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Meaningful Start

Richard Mulholland, modified 1 Month ago.

Meaningful Start

Enthusiast Posts: 35 Join Date: 19/09/14 Recent Posts

When an LPA senior planning officer on behalf of the authority issues a written (email) meaningful start notice to an applicant and agent. Can that applicant be told by the same senior LPA officer much later that a mistake by the LPA officer had been made and the 'meaningful start' written notice no longer applies. Furthermore to recieve a 'meaningful start' approval again some 'reserved matters' requirements must be completed. Note: the applicant was not considered to be at fault whatsoever. Is there case law on this matter.

Richard Mulholland, modified 1 Month ago.

RE: Meaningful Start

Enthusiast Posts: 35 Join Date: 19/09/14 Recent Posts

Hello to all.

No replies to my question, perhaps a clariication by me is needed.

wnen I said "much later....." I should have said within about 3 months the LPA Oficer was not supporting his Meaningful start written confirmation.

I am hopeful someone on this forum can answer my question or at the least ask for more information.

 

richard white, modified 1 Month ago.

RE: Meaningful Start

Advocate Posts: 212 Join Date: 26/11/18 Recent Posts

I'm assuming that the developer is now (or soon will be) out of time to implement the planning permission if whatever work was previously felt to be a meaningful start is now held not to have been.

I'm not aware of any specific provision in the Planning Acts empowering an LPA to issue a 'Meaningful Start Letter' and as such whatever the detail of what was written this can only have been informal correspondence not a formal decision or legal notice of some sort. I have never seen a case testing in law whether a letter/email can be withdrawn/corrected at a later date, and I honestly wouldn't ever expect to see this as it seems very clear that yes, an LPA can change its advice.

Whether or not a planning permission has been lawfully commenced is a matter of fact which (depending on the circumstances of which party is disputing things) can be tested through a combination of Certificates of Lawfulness and/or Enforcement Notices with related planning appeals and ultimately through the Courts if the unsuccessful party can identify a legal flaw in the appeal decision.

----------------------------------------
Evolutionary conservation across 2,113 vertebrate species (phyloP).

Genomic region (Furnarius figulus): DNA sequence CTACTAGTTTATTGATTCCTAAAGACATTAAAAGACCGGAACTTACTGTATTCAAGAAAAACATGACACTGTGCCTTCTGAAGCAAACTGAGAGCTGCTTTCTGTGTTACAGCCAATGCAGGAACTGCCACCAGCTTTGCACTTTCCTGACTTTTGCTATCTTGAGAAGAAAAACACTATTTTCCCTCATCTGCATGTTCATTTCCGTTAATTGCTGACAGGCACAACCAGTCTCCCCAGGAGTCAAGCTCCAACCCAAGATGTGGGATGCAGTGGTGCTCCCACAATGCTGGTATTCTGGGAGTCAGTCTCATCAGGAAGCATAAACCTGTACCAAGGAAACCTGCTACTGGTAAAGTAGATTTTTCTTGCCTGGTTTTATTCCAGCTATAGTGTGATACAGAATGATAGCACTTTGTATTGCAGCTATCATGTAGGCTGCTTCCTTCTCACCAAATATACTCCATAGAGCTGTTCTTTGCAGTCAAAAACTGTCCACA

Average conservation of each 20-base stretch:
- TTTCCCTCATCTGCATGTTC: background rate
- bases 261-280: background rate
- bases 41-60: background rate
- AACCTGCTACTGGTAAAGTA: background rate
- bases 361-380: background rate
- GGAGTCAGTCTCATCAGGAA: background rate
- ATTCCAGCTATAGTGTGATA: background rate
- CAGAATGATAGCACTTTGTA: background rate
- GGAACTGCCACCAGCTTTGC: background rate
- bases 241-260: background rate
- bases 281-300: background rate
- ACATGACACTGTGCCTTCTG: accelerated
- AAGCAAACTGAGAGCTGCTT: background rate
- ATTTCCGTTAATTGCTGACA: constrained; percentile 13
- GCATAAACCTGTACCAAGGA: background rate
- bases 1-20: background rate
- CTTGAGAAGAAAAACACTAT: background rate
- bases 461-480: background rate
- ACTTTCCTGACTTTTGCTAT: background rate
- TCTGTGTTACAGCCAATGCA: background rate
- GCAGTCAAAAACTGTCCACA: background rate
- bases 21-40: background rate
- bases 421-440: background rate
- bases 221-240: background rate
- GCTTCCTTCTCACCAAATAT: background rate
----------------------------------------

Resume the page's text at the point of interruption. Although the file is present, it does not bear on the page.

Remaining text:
Informal correspondence can sometimes give rise to a legitimate expectation and/or estoppel that you were entitled to do something at a point in time when objectively speaking you were not. For example, imagine a formal and precise letter from the LPA's Tree Officer confirming you do not need the LPA's permission to fell a tree in your garden and you fell the tree. Someone then identifies that the advice was wrong as there was Tree Preservation Order. As a matter of fact you have broken the law but it highly likely that the LPA would be effectively estopped from prosecuting you as you would be able to show that you had a legitimate expectation that felling the tree was lawful. Now imagine that the mistake was corrected before you felled your tree. You would no longer have a defence in court. The erroneous letter only has any effect up to the time it is corrected. Similar principles can apply with planning permissions and building projects but there is a lot more complication and nuance and importantly, there is the planning appeal stage which would consider the issue as an expert tribunal.

Can an LPA change it's advice? Yes of course it can.

How do you challenge this? Most commonly through a Certificate of Lawfulness Application (and possible appeal) seeking a determination that the development can be completed now on the basis that there was a material start (in accordance with conditions etc).

Has this change of position disadvantaged you in a material way? What I mean by this is not whether you have lost the benefit of the planning permission - as this would have been lost by the passage of time not by the change of advice - but did you act on the earlier advice before it was corrected e.g. incurring expenditure that would not have been incurred if the first advice was not mistaken. This might be something to pursue separately through the LPA's internal complaint process and the Ombudsman. This process would not look at the issue of whether a meaningful start had or had not been made as a matter of fact, but it could look at whether the LPA was at fault in the way it advised you. (And not every error or mistake is held to be fault in Ombudsman lingo.)

Hope this helps